8. Complained about the rain last post and now into the third week without any. The trees are really struggling and we've been leaf blowing already to tidy up. Nine weeks, a heatwave and only one inch of rain. This morning we had mist in the valley, which is unexpected as they don't start until late October usually. But then I caught the smell of smoke and thought someone had been silly enough to light a bonfire out of season and with a very high risk of it spreading. But the smoke disappeared quickly and i thought no more of it until I saw the news. Turns out it was smoke from the fires on the East coast of America which has been carried over the Atlantic and then stalled over most of France. I can still smell smoke and it's due to stay for the next week at least apparently.
  9. It sounds like some kind of digestive impaction/ blockage. It may be in her crop or further down, so is her crop empty? Green can be a result of what's been eaten, stress or infection, so if her crop is clear and there is no abdominal swelling (which may be peritonitis), I'd think the vet may want to prescribe a course of antibiotics? It's possible that internal inflammation due to infection is obstructing the digestion? The first thing I'd do here is stop her from eating; just give her water. I must add that we don't have the option of vet treatment here, so you've got a better chance of helping her than we would have.
  10. Mites can be brought into the coop by the hens. They can drop off wild birds and can also be brought in with new arrivals. They feed on the hens blood at night and hide in the coop during the day, otherwise the hens would see and eat them. The answer is to clean the coop regularly (red mites multiply at an alarming rate) and look out for signs of them or their activity. They usually cluster around the ends of the perch, but are very small and it needs good eyesight or a magnifying glass to spot them. As you have a plastic coop they will be much easier to deal with, should they arrive. I'm not a fan of chemicals and avoid using them wherever possible; our solution to an infestation is a steam cleaner. We haven't been troubled with red mite for years now and if you stay vigilant they will never become a major problem, but chances are one day they will arrive. So in the meantime clean regularly and keep looking.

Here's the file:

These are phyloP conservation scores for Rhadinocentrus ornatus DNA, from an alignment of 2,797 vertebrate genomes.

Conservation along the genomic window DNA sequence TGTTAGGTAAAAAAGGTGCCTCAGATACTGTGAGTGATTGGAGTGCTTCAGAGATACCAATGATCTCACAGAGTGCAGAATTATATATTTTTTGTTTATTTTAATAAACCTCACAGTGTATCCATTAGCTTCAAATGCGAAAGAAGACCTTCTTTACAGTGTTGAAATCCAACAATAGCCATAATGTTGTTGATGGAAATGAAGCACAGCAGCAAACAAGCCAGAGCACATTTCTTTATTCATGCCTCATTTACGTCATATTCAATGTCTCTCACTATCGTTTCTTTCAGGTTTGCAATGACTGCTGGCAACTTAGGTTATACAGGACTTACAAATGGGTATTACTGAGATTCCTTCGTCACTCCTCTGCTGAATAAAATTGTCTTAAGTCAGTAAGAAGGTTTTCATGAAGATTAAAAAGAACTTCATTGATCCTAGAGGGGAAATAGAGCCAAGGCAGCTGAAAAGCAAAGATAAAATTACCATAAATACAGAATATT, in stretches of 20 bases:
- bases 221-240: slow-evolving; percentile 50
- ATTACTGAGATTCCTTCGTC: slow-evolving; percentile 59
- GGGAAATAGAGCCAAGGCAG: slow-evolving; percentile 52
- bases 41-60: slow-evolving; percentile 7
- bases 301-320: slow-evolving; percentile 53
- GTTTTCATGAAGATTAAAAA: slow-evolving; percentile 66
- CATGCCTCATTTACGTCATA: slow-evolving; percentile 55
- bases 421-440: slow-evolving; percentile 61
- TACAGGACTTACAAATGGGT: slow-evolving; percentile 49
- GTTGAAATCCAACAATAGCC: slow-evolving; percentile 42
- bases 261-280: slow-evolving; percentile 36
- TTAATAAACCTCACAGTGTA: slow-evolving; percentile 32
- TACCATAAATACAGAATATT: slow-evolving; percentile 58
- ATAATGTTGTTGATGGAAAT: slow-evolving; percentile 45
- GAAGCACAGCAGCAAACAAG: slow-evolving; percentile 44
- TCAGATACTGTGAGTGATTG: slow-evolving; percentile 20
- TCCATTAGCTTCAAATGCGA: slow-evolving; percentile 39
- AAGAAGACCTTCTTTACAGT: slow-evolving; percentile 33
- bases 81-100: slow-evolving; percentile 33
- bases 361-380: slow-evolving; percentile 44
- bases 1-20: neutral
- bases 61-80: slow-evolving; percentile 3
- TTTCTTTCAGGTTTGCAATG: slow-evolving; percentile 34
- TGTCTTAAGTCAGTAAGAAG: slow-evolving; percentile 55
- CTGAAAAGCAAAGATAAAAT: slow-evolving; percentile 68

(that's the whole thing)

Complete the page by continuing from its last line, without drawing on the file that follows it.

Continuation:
11. A light is not necessary in Winter C&C, they will just go in earlier, sleep longer and come out later. Adding a light can be used to extend the laying period, but I wouldn't recommend it. Chickens need a break from laying for the benefit of their health. Also putting a light on (early morning only) will need a coop large enough for them to move around and eat and drink. In our experience the resulting mess in the coop isn't worth the extra eggs.
  12. Based on my observations the ceacal ducts store digestive enzymes and are emptied once a day by a healthy chicken. They do make a great starter for a bad septic tank, if anyone has one.
  13. There won't be any big crowds this year Daphne for the Tour as parking on the cols is forbidden and the start is behind barriers. More doom this morning with 7400 new cases detected yesterday and hospital admissions rising. Spokesman for the Health Department said cases are rising exponentially and a second lockdown hasn't been ruled out. Mask wearing everywhere is now the norm, everyone has hand gel and knows the distancing rules so why we are in this situation puzzles me?
  14. Bells on trolleys is a great idea! News today is full of doom. 6100 new cases found, 21 Departments (Counties) classed as 'red', so partial shutdown, M*****ille recording 177 cases per 100,000 population in one day. Worryingly one of the 'red' Departments is next to us. They have said we are not heading for a second wave as such, but the trend is steadily worsening but is not 'out of control'. Schools re-opening next week with all staff wearing masks and no exceptions they said.